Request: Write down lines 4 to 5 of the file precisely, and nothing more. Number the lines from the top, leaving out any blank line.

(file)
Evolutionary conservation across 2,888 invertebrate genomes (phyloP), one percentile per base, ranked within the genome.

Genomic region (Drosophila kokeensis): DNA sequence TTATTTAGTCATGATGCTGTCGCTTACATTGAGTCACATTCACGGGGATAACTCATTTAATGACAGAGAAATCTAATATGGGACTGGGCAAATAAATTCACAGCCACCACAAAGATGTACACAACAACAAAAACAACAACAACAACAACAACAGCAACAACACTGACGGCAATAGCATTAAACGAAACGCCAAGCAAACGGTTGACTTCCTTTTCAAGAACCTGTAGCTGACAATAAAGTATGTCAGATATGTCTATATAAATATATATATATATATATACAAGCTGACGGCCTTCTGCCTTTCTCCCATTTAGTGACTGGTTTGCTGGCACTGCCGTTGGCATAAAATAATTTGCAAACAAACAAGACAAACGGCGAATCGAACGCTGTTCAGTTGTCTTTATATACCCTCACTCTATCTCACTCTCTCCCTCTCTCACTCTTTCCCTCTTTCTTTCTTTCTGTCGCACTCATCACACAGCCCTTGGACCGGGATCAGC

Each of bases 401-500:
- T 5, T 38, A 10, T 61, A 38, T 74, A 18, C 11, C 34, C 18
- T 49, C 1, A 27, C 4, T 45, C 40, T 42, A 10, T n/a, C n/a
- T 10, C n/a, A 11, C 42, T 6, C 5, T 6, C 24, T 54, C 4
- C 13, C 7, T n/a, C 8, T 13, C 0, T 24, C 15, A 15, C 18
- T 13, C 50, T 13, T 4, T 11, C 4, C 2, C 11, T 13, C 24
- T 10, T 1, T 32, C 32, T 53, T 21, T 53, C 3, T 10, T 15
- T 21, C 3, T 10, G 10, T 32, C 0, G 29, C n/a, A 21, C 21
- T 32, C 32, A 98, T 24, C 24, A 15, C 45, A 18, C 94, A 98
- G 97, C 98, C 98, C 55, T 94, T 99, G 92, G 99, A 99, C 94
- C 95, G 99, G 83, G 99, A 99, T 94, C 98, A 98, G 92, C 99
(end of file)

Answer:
- T 5, T 38, A 10, T 61, A 38, T 74, A 18, C 11, C 34, C 18
- T 49, C 1, A 27, C 4, T 45, C 40, T 42, A 10, T n/a, C n/a